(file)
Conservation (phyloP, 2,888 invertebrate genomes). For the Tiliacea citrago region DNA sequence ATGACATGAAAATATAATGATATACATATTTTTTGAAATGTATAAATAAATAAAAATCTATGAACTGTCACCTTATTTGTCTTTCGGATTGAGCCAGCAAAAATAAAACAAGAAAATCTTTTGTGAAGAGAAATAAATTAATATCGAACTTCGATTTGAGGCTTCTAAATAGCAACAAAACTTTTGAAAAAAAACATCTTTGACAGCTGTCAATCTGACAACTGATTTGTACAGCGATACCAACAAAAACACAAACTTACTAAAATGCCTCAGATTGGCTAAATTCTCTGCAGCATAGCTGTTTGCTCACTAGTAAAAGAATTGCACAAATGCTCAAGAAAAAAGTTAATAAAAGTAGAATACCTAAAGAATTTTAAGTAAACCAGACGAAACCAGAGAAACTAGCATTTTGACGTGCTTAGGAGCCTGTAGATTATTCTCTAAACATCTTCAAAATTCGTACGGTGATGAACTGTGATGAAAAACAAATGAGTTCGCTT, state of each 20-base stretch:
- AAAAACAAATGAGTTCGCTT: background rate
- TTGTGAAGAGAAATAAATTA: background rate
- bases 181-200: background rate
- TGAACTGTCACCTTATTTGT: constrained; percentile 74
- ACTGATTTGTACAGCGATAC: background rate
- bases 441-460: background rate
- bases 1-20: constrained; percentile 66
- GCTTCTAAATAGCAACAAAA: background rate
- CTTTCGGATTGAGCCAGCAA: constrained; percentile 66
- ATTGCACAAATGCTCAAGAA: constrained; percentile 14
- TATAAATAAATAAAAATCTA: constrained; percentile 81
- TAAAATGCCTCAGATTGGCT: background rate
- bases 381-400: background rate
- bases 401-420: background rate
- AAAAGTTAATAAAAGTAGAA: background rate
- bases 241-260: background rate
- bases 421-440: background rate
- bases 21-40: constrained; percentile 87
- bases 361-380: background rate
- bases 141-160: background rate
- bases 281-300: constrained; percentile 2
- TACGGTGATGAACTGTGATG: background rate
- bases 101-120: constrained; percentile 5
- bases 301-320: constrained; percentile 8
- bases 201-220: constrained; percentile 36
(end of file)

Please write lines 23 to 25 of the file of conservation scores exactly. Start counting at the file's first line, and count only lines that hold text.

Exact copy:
- TACGGTGATGAACTGTGATG: background rate
- bases 101-120: constrained; percentile 5
- bases 301-320: constrained; percentile 8